It’s Time We Stop Judging Childbirth

Maven: She who understands, based on an accumulation of knowledge.
Warrior: She who embraces courage, compassion, discipline, and training.

Birthing. It’s radical. It’s hard work, and it can be complicated. No two births are the same. All births are extraordinary.

My late twenties represented a phase of my life where I lived from a place of fear-based inquiry; I was terrified of most things. I came at life from a place of trepidation rather than curiosity. So it was remarkable for me that I felt very grounded when I became pregnant during that life stage with my now 10-year-old son, something inside me (figuratively and literally) quelled the fear, and I listened.

My pregnancy empowered me innately — I just felt like I knew what to do. I was in awe at how my body created life. I was fortunate, I found an midwife who helped create a path toward the type of birth I envisioned.

Throughout my pregnancy, I was also exposed to less positive ways of birthing. I heard horrific birthing stories and witnessed many women adopt very deconstruction attitudes toward the whole experience, clinging to the trauma they experienced and unable to move forward from their birthing

We need to help women re-frame the outcomes and traumas of to better support as mothers, and women, in . is empowerment.

I wondered why as women do we do this to each other? Why do we try to scare our peers with our experiences? Why aren’t we embracing this radical thing that our body has accomplished and empowering other women to do the same?

We need to help women re-frame the outcomes and traumas of their birthing stories to better support our collective paths as mothers, and women, in general. Empathy is empowerment. And, while it is true that some birthing stories are very traumatic and these experiences can’t be flippantly washed away, we can better support each other by encouraging women to build connections with their experiences and adopt language that tells a story of victory versus defeat.

We aren’t victims or bystanders to birthing. We are . We move through this incredible physical challenge with power, choice, education and wisdom.

According to the Journal of Obstetrics and Gynaecology, the Canadian C-section rate has increased from 17 per cent of all births in 1995 to nearly 27 per cent in 2010. In a World Health Organization study on C-sections in 137 countries, in 2008 alone, 6.2 million unnecessary C-sections were performed.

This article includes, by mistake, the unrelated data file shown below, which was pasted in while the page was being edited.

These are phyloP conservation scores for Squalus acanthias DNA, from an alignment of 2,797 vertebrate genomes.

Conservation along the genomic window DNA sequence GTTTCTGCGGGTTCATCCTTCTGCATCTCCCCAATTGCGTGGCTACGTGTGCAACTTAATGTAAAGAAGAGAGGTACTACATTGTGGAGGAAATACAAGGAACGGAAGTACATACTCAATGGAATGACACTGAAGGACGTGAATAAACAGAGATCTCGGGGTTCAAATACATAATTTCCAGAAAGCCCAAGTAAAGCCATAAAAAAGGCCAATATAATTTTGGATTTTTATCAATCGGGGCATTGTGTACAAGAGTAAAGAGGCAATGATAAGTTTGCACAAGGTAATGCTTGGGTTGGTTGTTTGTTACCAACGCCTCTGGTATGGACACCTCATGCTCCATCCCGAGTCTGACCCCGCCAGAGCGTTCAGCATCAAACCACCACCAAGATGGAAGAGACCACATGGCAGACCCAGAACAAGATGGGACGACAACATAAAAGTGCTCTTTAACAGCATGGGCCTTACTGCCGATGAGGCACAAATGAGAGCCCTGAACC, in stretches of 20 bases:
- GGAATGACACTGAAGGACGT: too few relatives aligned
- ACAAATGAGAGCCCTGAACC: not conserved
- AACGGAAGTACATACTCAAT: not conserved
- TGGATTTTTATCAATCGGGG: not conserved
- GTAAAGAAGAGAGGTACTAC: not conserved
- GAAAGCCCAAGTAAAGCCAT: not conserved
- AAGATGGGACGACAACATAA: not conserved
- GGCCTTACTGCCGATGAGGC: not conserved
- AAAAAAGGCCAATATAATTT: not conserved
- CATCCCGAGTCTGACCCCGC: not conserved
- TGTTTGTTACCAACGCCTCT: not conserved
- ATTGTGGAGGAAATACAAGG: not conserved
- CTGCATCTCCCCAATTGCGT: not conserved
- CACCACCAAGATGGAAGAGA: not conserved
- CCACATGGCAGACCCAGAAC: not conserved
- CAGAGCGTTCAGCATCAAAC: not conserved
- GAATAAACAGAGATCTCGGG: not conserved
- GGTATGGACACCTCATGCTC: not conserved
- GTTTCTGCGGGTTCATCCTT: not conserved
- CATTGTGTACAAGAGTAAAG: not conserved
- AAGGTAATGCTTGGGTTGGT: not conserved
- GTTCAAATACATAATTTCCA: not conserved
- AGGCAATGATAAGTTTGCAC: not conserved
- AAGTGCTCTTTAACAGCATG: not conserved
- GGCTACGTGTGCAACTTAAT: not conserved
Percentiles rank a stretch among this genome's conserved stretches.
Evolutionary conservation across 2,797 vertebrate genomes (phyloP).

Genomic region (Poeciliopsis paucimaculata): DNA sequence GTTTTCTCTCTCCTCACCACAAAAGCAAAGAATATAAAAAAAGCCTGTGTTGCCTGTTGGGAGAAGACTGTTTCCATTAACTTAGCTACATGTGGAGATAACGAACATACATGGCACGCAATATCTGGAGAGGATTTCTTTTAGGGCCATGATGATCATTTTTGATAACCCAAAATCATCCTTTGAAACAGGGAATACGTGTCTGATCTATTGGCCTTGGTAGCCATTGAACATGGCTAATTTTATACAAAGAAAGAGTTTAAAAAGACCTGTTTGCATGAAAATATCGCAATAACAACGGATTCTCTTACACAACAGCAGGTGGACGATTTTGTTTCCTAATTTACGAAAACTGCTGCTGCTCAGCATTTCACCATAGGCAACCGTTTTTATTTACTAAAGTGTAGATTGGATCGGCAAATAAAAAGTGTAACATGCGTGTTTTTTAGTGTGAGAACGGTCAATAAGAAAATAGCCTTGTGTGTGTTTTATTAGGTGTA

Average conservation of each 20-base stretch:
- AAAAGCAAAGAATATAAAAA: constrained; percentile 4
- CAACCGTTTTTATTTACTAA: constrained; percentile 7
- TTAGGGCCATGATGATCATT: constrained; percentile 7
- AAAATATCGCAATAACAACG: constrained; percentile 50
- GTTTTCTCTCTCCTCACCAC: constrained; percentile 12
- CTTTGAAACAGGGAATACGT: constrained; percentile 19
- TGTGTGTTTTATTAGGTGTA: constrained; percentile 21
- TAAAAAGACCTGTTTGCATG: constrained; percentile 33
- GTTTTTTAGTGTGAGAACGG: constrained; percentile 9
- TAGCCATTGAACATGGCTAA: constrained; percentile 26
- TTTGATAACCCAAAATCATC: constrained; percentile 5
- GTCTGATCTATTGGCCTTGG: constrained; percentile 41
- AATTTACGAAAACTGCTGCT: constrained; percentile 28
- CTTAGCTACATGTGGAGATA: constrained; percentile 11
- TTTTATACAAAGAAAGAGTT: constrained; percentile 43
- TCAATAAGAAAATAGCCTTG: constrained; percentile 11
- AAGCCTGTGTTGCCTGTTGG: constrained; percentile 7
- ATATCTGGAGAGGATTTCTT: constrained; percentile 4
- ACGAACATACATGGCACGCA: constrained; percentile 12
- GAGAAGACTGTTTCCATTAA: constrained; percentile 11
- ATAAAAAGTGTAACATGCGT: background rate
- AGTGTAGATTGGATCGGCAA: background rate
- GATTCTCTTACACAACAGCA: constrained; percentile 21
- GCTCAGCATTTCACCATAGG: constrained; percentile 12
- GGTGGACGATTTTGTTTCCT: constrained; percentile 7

What is needed is a , which is inclusive of all outcomes:

While C-sections are often the best approach to ensuring good outcomes for both mother and baby in high-risk pregnancies or complicated births, rates are rising among women with low-risk pregnancies. If you delve into this controversial topic, many experts suggest that women’s perceptions of birth, including fears of pain or being ‘out of control,’ are an important factor informing choices, and increasing C-section rates.

I believe we need to shift in how women — and society — classify giving birth. We need to spend more time encouraging women to embrace experiences. We need to concentrate on educating women on what the body actually does as well as different methods of birthing and various outcomes — without judgment.

Women, whether they are aware or not, already know what to do. They have the wisdom within themselves to navigate this experience — many just don’t have the confidence. What is needed is a new global birth, which is inclusive of all outcomes: Cesarean sections, vaginal births after a Cesarean, natural birth, with or without medication, water births, etc. Whatever works, with informed choice. The intended outcome is empowerment, and the result will be more confident women- – or should I say radical Maven Warriors — everywhere.

Georgia Morley, a chef and doula, created an online program called Built for this Baby ( to help people birth intuitively and encourage women to embrace and savour their unique experiences.


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About Georgia Morley